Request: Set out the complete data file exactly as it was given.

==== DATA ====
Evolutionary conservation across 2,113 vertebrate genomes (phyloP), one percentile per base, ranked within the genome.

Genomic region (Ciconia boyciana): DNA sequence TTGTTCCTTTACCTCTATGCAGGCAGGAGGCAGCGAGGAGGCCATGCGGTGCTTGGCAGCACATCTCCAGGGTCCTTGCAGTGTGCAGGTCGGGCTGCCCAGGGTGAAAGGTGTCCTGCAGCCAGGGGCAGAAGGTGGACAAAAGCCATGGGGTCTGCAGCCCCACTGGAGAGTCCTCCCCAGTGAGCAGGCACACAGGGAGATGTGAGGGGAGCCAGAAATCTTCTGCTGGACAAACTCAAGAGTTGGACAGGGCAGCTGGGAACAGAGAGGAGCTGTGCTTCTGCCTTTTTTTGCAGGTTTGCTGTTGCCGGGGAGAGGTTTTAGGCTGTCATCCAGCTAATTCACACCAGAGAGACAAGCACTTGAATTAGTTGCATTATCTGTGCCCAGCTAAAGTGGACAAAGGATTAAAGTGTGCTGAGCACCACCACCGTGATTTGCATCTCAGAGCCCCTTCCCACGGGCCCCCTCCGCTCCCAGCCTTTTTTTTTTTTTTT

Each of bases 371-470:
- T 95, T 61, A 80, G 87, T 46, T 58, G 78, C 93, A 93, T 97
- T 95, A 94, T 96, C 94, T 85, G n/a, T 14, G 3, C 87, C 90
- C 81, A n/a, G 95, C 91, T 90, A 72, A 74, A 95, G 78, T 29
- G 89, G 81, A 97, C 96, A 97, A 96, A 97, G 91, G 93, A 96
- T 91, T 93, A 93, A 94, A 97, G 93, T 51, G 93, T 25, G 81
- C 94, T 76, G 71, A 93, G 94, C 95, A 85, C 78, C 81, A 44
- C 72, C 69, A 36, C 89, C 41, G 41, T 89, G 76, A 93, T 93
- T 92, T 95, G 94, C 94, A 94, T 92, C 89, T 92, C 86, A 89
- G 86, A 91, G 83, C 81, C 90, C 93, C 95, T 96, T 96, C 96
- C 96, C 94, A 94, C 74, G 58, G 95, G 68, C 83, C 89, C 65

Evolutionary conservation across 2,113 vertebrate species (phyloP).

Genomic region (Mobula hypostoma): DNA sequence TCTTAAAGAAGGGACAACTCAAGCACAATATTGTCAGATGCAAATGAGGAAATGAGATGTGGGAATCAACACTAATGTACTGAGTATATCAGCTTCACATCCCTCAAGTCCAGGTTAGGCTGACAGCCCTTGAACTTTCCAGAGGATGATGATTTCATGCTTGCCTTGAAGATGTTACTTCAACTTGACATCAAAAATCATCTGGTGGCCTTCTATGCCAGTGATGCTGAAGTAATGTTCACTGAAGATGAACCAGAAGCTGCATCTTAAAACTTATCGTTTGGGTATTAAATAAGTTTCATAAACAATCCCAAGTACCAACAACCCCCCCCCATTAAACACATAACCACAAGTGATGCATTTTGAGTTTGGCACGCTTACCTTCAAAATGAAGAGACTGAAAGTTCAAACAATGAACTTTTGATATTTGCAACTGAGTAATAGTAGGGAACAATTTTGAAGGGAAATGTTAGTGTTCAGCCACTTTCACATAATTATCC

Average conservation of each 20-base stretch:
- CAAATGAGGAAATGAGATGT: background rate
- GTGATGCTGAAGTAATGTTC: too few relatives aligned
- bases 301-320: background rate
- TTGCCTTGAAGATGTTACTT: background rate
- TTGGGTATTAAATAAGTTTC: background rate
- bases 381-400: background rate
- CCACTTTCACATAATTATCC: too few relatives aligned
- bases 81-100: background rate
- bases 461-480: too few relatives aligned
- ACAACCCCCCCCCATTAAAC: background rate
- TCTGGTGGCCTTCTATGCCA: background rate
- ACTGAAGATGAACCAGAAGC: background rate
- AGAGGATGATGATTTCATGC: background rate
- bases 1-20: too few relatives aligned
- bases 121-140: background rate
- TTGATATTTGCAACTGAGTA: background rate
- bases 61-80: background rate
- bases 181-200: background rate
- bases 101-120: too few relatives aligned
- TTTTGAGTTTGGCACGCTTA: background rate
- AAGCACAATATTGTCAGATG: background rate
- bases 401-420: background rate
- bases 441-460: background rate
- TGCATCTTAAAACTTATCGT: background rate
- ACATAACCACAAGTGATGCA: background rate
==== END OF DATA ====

Evolutionary conservation across 2,113 vertebrate genomes (phyloP), one percentile per base, ranked within the genome.

Genomic region (Ciconia boyciana): DNA sequence TTGTTCCTTTACCTCTATGCAGGCAGGAGGCAGCGAGGAGGCCATGCGGTGCTTGGCAGCACATCTCCAGGGTCCTTGCAGTGTGCAGGTCGGGCTGCCCAGGGTGAAAGGTGTCCTGCAGCCAGGGGCAGAAGGTGGACAAAAGCCATGGGGTCTGCAGCCCCACTGGAGAGTCCTCCCCAGTGAGCAGGCACACAGGGAGATGTGAGGGGAGCCAGAAATCTTCTGCTGGACAAACTCAAGAGTTGGACAGGGCAGCTGGGAACAGAGAGGAGCTGTGCTTCTGCCTTTTTTTGCAGGTTTGCTGTTGCCGGGGAGAGGTTTTAGGCTGTCATCCAGCTAATTCACACCAGAGAGACAAGCACTTGAATTAGTTGCATTATCTGTGCCCAGCTAAAGTGGACAAAGGATTAAAGTGTGCTGAGCACCACCACCGTGATTTGCATCTCAGAGCCCCTTCCCACGGGCCCCCTCCGCTCCCAGCCTTTTTTTTTTTTTTT

Each of bases 371-470:
- T 95, T 61, A 80, G 87, T 46, T 58, G 78, C 93, A 93, T 97
- T 95, A 94, T 96, C 94, T 85, G n/a, T 14, G 3, C 87, C 90
- C 81, A n/a, G 95, C 91, T 90, A 72, A 74, A 95, G 78, T 29
- G 89, G 81, A 97, C 96, A 97, A 96, A 97, G 91, G 93, A 96
- T 91, T 93, A 93, A 94, A 97, G 93, T 51, G 93, T 25, G 81
- C 94, T 76, G 71, A 93, G 94, C 95, A 85, C 78, C 81, A 44
- C 72, C 69, A 36, C 89, C 41, G 41, T 89, G 76, A 93, T 93
- T 92, T 95, G 94, C 94, A 94, T 92, C 89, T 92, C 86, A 89
- G 86, A 91, G 83, C 81, C 90, C 93, C 95, T 96, T 96, C 96
- C 96, C 94, A 94, C 74, G 58, G 95, G 68, C 83, C 89, C 65

Evolutionary conservation across 2,113 vertebrate species (phyloP).

Genomic region (Mobula hypostoma): DNA sequence TCTTAAAGAAGGGACAACTCAAGCACAATATTGTCAGATGCAAATGAGGAAATGAGATGTGGGAATCAACACTAATGTACTGAGTATATCAGCTTCACATCCCTCAAGTCCAGGTTAGGCTGACAGCCCTTGAACTTTCCAGAGGATGATGATTTCATGCTTGCCTTGAAGATGTTACTTCAACTTGACATCAAAAATCATCTGGTGGCCTTCTATGCCAGTGATGCTGAAGTAATGTTCACTGAAGATGAACCAGAAGCTGCATCTTAAAACTTATCGTTTGGGTATTAAATAAGTTTCATAAACAATCCCAAGTACCAACAACCCCCCCCCATTAAACACATAACCACAAGTGATGCATTTTGAGTTTGGCACGCTTACCTTCAAAATGAAGAGACTGAAAGTTCAAACAATGAACTTTTGATATTTGCAACTGAGTAATAGTAGGGAACAATTTTGAAGGGAAATGTTAGTGTTCAGCCACTTTCACATAATTATCC

Average conservation of each 20-base stretch:
- CAAATGAGGAAATGAGATGT: background rate
- GTGATGCTGAAGTAATGTTC: too few relatives aligned
- bases 301-320: background rate
- TTGCCTTGAAGATGTTACTT: background rate
- TTGGGTATTAAATAAGTTTC: background rate
- bases 381-400: background rate
- CCACTTTCACATAATTATCC: too few relatives aligned
- bases 81-100: background rate
- bases 461-480: too few relatives aligned
- ACAACCCCCCCCCATTAAAC: background rate
- TCTGGTGGCCTTCTATGCCA: background rate
- ACTGAAGATGAACCAGAAGC: background rate
- AGAGGATGATGATTTCATGC: background rate
- bases 1-20: too few relatives aligned
- bases 121-140: background rate
- TTGATATTTGCAACTGAGTA: background rate
- bases 61-80: background rate
- bases 181-200: background rate
- bases 101-120: too few relatives aligned
- TTTTGAGTTTGGCACGCTTA: background rate
- AAGCACAATATTGTCAGATG: background rate
- bases 401-420: background rate
- bases 441-460: background rate
- TGCATCTTAAAACTTATCGT: background rate
- ACATAACCACAAGTGATGCA: background rate